The Buddha statue in our Dharma Room (Zendo) at Zen House comes from Korea. It does not look like the usual Buddha you see on Korean temple altars because this one was saved by some Westerners from the gold-plated dressing-up that Korean tradition expects of every Buddha. This bling-blingy gold-plated experience is something that took some getting used to, when I began practicing in this tradition. It resembled the flashy stuff that marked so much of the corruption in Catholicism that I struggled to flee. It took me some years of experience in Korea to understand why this gold-plating was done: 1) gold represents the qualities of knowledge, enlightenment, purity, happiness, and freedom; 2) in the Avatamsakka Sutra, and the tradition following therefore, the Buddha is often referred to as “the golden One”, and whenever depicted, they used gold to adorn the image to “bring this to life” in the most devotional way possible — sacrificing even material positions to express it; 3) and this might be most prosaic of all, but also the most important reason: Buddha statues in northern Buddhism were made most often from wood, and wood dries as it ages, and cracks appear. Those cracks can even cause pieces of the statues to fall off. Having a crack right down the face or chest of the otherwise well-crafted Buddha would not lend it to devotion and inspiration. So, there is an elaborate series of tree-sap lacquers that are layered on the statue, and then gold-leaf is pressed on the surface in a manner that “seals in” the natural moisture, preventing cracking from within, and keeping out moisture that can accumulate in drafty Buddha halls in misty mountain locations rife with pine-tree dewiness.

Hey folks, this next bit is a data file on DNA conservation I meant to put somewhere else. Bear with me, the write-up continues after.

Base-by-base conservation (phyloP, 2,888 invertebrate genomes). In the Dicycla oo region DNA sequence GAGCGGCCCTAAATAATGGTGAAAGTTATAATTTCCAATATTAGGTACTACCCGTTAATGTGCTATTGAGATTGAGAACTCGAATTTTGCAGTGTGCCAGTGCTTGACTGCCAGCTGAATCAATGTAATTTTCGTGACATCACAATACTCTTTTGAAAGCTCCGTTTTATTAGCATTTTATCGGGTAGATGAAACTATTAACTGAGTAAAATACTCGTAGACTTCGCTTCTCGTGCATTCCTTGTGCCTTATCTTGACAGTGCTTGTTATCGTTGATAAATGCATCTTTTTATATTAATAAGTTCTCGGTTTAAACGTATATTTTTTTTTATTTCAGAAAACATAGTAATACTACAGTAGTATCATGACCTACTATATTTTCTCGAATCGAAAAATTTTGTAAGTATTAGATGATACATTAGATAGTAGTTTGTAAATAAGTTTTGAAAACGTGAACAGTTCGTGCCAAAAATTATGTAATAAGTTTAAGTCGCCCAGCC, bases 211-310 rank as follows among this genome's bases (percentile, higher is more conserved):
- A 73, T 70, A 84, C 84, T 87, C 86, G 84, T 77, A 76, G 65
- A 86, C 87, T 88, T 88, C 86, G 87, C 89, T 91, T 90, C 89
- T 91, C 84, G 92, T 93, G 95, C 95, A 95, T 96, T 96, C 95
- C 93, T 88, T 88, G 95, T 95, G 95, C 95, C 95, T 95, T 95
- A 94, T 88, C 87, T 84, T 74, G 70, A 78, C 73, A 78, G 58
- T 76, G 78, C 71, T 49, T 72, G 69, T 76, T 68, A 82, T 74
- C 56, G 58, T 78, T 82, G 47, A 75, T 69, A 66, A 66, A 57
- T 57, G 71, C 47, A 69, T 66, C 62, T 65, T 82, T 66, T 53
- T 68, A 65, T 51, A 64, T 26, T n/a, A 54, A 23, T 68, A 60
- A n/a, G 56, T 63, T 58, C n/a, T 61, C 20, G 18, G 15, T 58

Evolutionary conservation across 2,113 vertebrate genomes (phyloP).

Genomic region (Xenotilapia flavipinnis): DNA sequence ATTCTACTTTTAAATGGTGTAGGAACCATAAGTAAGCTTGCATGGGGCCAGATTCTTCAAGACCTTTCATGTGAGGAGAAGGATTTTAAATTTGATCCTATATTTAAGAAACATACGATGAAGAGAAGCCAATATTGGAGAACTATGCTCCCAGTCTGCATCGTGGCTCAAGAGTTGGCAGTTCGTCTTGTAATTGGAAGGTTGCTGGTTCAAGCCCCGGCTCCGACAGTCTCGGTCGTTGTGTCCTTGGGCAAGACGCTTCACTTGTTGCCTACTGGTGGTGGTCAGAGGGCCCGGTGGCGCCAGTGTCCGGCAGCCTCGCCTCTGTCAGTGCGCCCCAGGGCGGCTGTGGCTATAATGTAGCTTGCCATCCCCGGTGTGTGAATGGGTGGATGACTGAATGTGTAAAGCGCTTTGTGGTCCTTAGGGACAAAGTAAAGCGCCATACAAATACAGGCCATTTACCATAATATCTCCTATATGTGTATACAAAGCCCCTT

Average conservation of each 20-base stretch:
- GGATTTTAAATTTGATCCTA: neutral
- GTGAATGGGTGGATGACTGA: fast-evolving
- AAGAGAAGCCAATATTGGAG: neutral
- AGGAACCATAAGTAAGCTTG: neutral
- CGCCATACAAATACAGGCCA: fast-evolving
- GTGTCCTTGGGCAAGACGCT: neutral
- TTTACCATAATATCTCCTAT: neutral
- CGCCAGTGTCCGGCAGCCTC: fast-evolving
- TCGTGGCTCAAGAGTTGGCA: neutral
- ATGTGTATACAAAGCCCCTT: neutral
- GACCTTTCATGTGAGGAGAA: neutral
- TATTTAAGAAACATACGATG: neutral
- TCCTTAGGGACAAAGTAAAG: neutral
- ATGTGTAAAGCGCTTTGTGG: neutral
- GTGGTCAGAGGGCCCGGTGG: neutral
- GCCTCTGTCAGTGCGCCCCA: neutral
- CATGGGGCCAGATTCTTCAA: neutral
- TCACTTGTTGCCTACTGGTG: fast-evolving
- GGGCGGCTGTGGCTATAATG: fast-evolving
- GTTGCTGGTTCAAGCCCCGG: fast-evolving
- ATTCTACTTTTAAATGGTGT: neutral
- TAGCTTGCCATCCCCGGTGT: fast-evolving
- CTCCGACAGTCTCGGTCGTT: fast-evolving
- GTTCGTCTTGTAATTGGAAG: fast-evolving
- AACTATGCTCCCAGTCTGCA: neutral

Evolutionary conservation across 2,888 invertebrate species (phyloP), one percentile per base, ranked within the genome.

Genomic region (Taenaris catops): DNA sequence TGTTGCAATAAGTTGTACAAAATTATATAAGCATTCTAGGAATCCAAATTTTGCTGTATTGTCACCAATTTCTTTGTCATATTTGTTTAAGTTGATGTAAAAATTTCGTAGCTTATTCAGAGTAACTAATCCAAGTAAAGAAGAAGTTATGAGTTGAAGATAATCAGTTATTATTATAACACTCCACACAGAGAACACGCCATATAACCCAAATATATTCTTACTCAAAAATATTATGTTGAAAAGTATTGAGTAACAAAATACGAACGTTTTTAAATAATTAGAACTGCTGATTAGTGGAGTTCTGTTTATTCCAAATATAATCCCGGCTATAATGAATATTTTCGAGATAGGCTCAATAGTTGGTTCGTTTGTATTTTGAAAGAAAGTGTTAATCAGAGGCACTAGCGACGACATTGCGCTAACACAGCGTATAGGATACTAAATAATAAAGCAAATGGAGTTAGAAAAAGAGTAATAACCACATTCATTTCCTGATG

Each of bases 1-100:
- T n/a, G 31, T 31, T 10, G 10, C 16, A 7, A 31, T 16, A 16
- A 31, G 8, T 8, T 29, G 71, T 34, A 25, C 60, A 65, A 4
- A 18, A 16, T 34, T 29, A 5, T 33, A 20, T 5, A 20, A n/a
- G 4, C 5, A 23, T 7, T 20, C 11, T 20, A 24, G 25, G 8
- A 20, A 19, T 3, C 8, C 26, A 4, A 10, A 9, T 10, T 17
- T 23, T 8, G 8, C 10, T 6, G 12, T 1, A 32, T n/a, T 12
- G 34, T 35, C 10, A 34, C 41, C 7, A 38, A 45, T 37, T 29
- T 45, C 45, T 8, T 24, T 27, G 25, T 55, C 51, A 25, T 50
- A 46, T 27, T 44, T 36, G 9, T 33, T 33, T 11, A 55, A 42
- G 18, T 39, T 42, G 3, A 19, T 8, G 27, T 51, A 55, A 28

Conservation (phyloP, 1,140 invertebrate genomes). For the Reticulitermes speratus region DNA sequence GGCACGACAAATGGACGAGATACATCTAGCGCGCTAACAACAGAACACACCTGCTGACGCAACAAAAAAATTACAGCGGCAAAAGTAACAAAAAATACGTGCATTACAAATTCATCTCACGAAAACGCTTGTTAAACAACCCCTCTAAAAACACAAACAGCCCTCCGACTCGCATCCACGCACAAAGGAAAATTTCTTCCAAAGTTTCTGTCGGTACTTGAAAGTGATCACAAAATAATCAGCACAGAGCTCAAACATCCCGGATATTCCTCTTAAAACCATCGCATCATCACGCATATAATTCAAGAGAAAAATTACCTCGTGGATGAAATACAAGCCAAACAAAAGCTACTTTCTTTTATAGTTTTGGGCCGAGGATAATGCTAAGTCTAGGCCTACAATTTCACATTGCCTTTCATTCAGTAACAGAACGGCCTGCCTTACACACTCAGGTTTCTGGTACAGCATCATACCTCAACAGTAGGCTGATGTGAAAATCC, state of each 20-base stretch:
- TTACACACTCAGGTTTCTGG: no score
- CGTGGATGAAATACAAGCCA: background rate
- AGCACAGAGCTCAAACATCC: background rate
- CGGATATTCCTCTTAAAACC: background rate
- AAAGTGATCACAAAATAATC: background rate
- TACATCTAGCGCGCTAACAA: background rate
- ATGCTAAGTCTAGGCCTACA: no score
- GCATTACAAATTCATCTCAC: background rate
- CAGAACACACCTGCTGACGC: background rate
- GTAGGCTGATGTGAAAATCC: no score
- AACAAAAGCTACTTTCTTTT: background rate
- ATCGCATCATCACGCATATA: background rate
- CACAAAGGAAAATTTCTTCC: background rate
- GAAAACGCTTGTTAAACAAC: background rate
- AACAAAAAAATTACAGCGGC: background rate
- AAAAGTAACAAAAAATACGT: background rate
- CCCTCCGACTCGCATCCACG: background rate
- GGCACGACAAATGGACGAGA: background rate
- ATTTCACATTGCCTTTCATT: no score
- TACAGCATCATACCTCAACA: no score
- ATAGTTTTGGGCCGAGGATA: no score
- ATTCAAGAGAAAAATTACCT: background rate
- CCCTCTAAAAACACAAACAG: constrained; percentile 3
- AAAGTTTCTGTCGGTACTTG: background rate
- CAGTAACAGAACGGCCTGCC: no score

I like this Buddha very very much. I always pray for the donors in Korea who provided this Buddha to help us spread the Dharma in the West. We first transported this Buddha to Norway about eight years ago, and he/she/it has been saving these quirky Norwegians nonstop ever since. I also lent a sibling of this statue to some practitioners in Thessaloniki, Greece, and we have one always with me in Zen Center Regensburg. I also donated versions of this Buddha to Zen groups in Dresden, Athens, the Czech Republic, and Luxembourg.
If anyone is interested in donating one of these exquisitely hand-crafted Buddhas to a group practicing with me, please contact the Zen Center Regensburg main office.